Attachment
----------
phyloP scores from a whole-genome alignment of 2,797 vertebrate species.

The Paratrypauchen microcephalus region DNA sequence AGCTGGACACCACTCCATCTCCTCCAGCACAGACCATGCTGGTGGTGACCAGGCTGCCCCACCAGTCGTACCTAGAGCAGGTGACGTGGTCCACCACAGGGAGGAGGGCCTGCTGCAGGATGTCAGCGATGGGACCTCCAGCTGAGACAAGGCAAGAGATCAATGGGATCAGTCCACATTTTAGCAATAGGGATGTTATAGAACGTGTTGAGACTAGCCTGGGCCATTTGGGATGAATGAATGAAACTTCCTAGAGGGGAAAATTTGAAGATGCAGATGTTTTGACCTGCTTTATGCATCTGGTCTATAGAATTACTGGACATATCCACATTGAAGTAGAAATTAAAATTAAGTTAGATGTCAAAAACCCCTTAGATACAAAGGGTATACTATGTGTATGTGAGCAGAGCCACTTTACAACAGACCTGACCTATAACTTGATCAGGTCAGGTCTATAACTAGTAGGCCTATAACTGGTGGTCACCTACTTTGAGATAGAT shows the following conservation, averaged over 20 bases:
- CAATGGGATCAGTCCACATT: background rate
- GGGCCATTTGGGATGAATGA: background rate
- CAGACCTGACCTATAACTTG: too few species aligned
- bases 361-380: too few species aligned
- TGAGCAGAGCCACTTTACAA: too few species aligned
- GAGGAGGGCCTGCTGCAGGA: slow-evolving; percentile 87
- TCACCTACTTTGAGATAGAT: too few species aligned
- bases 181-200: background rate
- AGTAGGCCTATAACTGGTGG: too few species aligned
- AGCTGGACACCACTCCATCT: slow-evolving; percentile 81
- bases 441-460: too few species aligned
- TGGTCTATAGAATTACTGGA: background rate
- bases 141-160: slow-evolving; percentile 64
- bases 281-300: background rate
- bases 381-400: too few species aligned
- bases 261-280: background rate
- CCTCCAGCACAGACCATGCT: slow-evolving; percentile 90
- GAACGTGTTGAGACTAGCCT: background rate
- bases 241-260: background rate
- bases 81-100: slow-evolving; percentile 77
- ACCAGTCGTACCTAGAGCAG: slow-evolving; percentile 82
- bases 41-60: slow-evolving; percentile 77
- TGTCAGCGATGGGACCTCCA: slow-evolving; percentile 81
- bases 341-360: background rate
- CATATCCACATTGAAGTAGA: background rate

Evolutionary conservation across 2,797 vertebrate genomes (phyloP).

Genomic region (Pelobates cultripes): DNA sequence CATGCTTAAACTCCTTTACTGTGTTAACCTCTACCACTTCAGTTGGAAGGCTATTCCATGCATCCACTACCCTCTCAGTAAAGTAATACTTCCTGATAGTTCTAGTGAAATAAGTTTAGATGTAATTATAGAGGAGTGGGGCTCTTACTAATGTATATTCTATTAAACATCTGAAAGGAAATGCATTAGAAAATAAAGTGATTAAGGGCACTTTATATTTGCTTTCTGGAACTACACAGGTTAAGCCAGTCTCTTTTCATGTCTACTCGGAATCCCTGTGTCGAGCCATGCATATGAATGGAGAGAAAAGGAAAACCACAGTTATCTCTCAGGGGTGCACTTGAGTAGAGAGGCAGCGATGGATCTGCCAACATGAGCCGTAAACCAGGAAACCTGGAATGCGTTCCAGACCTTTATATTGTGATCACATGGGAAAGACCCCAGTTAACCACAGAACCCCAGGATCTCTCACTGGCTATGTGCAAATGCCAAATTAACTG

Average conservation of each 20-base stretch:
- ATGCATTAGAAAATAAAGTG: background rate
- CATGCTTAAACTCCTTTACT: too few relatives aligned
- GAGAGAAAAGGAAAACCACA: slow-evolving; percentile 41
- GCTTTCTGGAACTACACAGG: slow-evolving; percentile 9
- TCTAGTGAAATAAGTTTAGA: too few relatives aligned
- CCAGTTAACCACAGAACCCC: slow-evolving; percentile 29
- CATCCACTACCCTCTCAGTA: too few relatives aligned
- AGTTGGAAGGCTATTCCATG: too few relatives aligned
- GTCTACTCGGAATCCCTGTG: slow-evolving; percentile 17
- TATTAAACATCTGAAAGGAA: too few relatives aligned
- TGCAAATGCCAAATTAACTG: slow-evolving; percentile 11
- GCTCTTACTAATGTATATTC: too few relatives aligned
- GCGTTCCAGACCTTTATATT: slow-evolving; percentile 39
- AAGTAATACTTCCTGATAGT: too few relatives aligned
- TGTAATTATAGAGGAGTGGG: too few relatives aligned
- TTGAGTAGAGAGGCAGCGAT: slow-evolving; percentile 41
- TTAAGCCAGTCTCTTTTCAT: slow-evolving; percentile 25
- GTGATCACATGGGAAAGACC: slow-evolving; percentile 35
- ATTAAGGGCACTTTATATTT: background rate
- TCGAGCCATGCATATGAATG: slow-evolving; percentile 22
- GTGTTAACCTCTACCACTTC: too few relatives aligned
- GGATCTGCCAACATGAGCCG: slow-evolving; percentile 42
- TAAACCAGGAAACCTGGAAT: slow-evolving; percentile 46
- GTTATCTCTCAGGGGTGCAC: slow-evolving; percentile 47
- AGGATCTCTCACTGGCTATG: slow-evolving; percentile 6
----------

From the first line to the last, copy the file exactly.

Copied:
phyloP scores from a whole-genome alignment of 2,797 vertebrate species.

The Paratrypauchen microcephalus region DNA sequence AGCTGGACACCACTCCATCTCCTCCAGCACAGACCATGCTGGTGGTGACCAGGCTGCCCCACCAGTCGTACCTAGAGCAGGTGACGTGGTCCACCACAGGGAGGAGGGCCTGCTGCAGGATGTCAGCGATGGGACCTCCAGCTGAGACAAGGCAAGAGATCAATGGGATCAGTCCACATTTTAGCAATAGGGATGTTATAGAACGTGTTGAGACTAGCCTGGGCCATTTGGGATGAATGAATGAAACTTCCTAGAGGGGAAAATTTGAAGATGCAGATGTTTTGACCTGCTTTATGCATCTGGTCTATAGAATTACTGGACATATCCACATTGAAGTAGAAATTAAAATTAAGTTAGATGTCAAAAACCCCTTAGATACAAAGGGTATACTATGTGTATGTGAGCAGAGCCACTTTACAACAGACCTGACCTATAACTTGATCAGGTCAGGTCTATAACTAGTAGGCCTATAACTGGTGGTCACCTACTTTGAGATAGAT shows the following conservation, averaged over 20 bases:
- CAATGGGATCAGTCCACATT: background rate
- GGGCCATTTGGGATGAATGA: background rate
- CAGACCTGACCTATAACTTG: too few species aligned
- bases 361-380: too few species aligned
- TGAGCAGAGCCACTTTACAA: too few species aligned
- GAGGAGGGCCTGCTGCAGGA: slow-evolving; percentile 87
- TCACCTACTTTGAGATAGAT: too few species aligned
- bases 181-200: background rate
- AGTAGGCCTATAACTGGTGG: too few species aligned
- AGCTGGACACCACTCCATCT: slow-evolving; percentile 81
- bases 441-460: too few species aligned
- TGGTCTATAGAATTACTGGA: background rate
- bases 141-160: slow-evolving; percentile 64
- bases 281-300: background rate
- bases 381-400: too few species aligned
- bases 261-280: background rate
- CCTCCAGCACAGACCATGCT: slow-evolving; percentile 90
- GAACGTGTTGAGACTAGCCT: background rate
- bases 241-260: background rate
- bases 81-100: slow-evolving; percentile 77
- ACCAGTCGTACCTAGAGCAG: slow-evolving; percentile 82
- bases 41-60: slow-evolving; percentile 77
- TGTCAGCGATGGGACCTCCA: slow-evolving; percentile 81
- bases 341-360: background rate
- CATATCCACATTGAAGTAGA: background rate

Evolutionary conservation across 2,797 vertebrate genomes (phyloP).

Genomic region (Pelobates cultripes): DNA sequence CATGCTTAAACTCCTTTACTGTGTTAACCTCTACCACTTCAGTTGGAAGGCTATTCCATGCATCCACTACCCTCTCAGTAAAGTAATACTTCCTGATAGTTCTAGTGAAATAAGTTTAGATGTAATTATAGAGGAGTGGGGCTCTTACTAATGTATATTCTATTAAACATCTGAAAGGAAATGCATTAGAAAATAAAGTGATTAAGGGCACTTTATATTTGCTTTCTGGAACTACACAGGTTAAGCCAGTCTCTTTTCATGTCTACTCGGAATCCCTGTGTCGAGCCATGCATATGAATGGAGAGAAAAGGAAAACCACAGTTATCTCTCAGGGGTGCACTTGAGTAGAGAGGCAGCGATGGATCTGCCAACATGAGCCGTAAACCAGGAAACCTGGAATGCGTTCCAGACCTTTATATTGTGATCACATGGGAAAGACCCCAGTTAACCACAGAACCCCAGGATCTCTCACTGGCTATGTGCAAATGCCAAATTAACTG

Average conservation of each 20-base stretch:
- ATGCATTAGAAAATAAAGTG: background rate
- CATGCTTAAACTCCTTTACT: too few relatives aligned
- GAGAGAAAAGGAAAACCACA: slow-evolving; percentile 41
- GCTTTCTGGAACTACACAGG: slow-evolving; percentile 9
- TCTAGTGAAATAAGTTTAGA: too few relatives aligned
- CCAGTTAACCACAGAACCCC: slow-evolving; percentile 29
- CATCCACTACCCTCTCAGTA: too few relatives aligned
- AGTTGGAAGGCTATTCCATG: too few relatives aligned
- GTCTACTCGGAATCCCTGTG: slow-evolving; percentile 17
- TATTAAACATCTGAAAGGAA: too few relatives aligned
- TGCAAATGCCAAATTAACTG: slow-evolving; percentile 11
- GCTCTTACTAATGTATATTC: too few relatives aligned
- GCGTTCCAGACCTTTATATT: slow-evolving; percentile 39
- AAGTAATACTTCCTGATAGT: too few relatives aligned
- TGTAATTATAGAGGAGTGGG: too few relatives aligned
- TTGAGTAGAGAGGCAGCGAT: slow-evolving; percentile 41
- TTAAGCCAGTCTCTTTTCAT: slow-evolving; percentile 25
- GTGATCACATGGGAAAGACC: slow-evolving; percentile 35
- ATTAAGGGCACTTTATATTT: background rate
- TCGAGCCATGCATATGAATG: slow-evolving; percentile 22
- GTGTTAACCTCTACCACTTC: too few relatives aligned
- GGATCTGCCAACATGAGCCG: slow-evolving; percentile 42
- TAAACCAGGAAACCTGGAAT: slow-evolving; percentile 46
- GTTATCTCTCAGGGGTGCAC: slow-evolving; percentile 47
- AGGATCTCTCACTGGCTATG: slow-evolving; percentile 6